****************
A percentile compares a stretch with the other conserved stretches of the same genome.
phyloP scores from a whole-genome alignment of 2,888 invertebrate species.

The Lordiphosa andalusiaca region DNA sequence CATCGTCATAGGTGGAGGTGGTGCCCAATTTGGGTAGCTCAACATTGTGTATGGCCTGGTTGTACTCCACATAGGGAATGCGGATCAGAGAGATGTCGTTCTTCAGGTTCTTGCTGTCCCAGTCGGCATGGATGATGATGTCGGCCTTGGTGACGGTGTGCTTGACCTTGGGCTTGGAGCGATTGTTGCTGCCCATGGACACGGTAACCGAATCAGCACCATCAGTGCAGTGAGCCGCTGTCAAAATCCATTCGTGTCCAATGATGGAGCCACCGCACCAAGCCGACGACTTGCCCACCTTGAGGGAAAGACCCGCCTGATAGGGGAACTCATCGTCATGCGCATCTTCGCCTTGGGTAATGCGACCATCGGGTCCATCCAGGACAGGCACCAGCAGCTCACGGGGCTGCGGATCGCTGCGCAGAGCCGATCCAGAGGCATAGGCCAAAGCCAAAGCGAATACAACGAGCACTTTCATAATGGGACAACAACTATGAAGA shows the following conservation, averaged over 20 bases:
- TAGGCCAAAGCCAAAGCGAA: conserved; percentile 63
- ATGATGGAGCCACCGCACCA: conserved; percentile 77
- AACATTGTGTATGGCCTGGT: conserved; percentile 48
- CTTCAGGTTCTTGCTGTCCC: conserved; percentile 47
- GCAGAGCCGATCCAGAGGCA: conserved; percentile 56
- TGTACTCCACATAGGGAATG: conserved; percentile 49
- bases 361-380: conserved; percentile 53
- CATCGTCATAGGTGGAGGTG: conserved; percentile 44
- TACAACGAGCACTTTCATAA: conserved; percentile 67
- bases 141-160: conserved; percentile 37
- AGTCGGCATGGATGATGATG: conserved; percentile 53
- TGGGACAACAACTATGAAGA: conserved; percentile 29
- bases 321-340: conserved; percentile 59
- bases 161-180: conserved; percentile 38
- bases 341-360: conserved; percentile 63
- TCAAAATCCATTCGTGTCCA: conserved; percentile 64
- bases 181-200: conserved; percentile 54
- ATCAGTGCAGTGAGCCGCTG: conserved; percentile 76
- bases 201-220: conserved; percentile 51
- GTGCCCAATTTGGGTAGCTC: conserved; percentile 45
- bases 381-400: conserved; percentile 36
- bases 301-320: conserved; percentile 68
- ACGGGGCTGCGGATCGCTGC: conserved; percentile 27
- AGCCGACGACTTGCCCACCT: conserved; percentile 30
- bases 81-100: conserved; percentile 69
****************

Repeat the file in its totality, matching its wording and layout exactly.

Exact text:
A percentile compares a stretch with the other conserved stretches of the same genome.
phyloP scores from a whole-genome alignment of 2,888 invertebrate species.

The Lordiphosa andalusiaca region DNA sequence CATCGTCATAGGTGGAGGTGGTGCCCAATTTGGGTAGCTCAACATTGTGTATGGCCTGGTTGTACTCCACATAGGGAATGCGGATCAGAGAGATGTCGTTCTTCAGGTTCTTGCTGTCCCAGTCGGCATGGATGATGATGTCGGCCTTGGTGACGGTGTGCTTGACCTTGGGCTTGGAGCGATTGTTGCTGCCCATGGACACGGTAACCGAATCAGCACCATCAGTGCAGTGAGCCGCTGTCAAAATCCATTCGTGTCCAATGATGGAGCCACCGCACCAAGCCGACGACTTGCCCACCTTGAGGGAAAGACCCGCCTGATAGGGGAACTCATCGTCATGCGCATCTTCGCCTTGGGTAATGCGACCATCGGGTCCATCCAGGACAGGCACCAGCAGCTCACGGGGCTGCGGATCGCTGCGCAGAGCCGATCCAGAGGCATAGGCCAAAGCCAAAGCGAATACAACGAGCACTTTCATAATGGGACAACAACTATGAAGA shows the following conservation, averaged over 20 bases:
- TAGGCCAAAGCCAAAGCGAA: conserved; percentile 63
- ATGATGGAGCCACCGCACCA: conserved; percentile 77
- AACATTGTGTATGGCCTGGT: conserved; percentile 48
- CTTCAGGTTCTTGCTGTCCC: conserved; percentile 47
- GCAGAGCCGATCCAGAGGCA: conserved; percentile 56
- TGTACTCCACATAGGGAATG: conserved; percentile 49
- bases 361-380: conserved; percentile 53
- CATCGTCATAGGTGGAGGTG: conserved; percentile 44
- TACAACGAGCACTTTCATAA: conserved; percentile 67
- bases 141-160: conserved; percentile 37
- AGTCGGCATGGATGATGATG: conserved; percentile 53
- TGGGACAACAACTATGAAGA: conserved; percentile 29
- bases 321-340: conserved; percentile 59
- bases 161-180: conserved; percentile 38
- bases 341-360: conserved; percentile 63
- TCAAAATCCATTCGTGTCCA: conserved; percentile 64
- bases 181-200: conserved; percentile 54
- ATCAGTGCAGTGAGCCGCTG: conserved; percentile 76
- bases 201-220: conserved; percentile 51
- GTGCCCAATTTGGGTAGCTC: conserved; percentile 45
- bases 381-400: conserved; percentile 36
- bases 301-320: conserved; percentile 68
- ACGGGGCTGCGGATCGCTGC: conserved; percentile 27
- AGCCGACGACTTGCCCACCT: conserved; percentile 30
- bases 81-100: conserved; percentile 69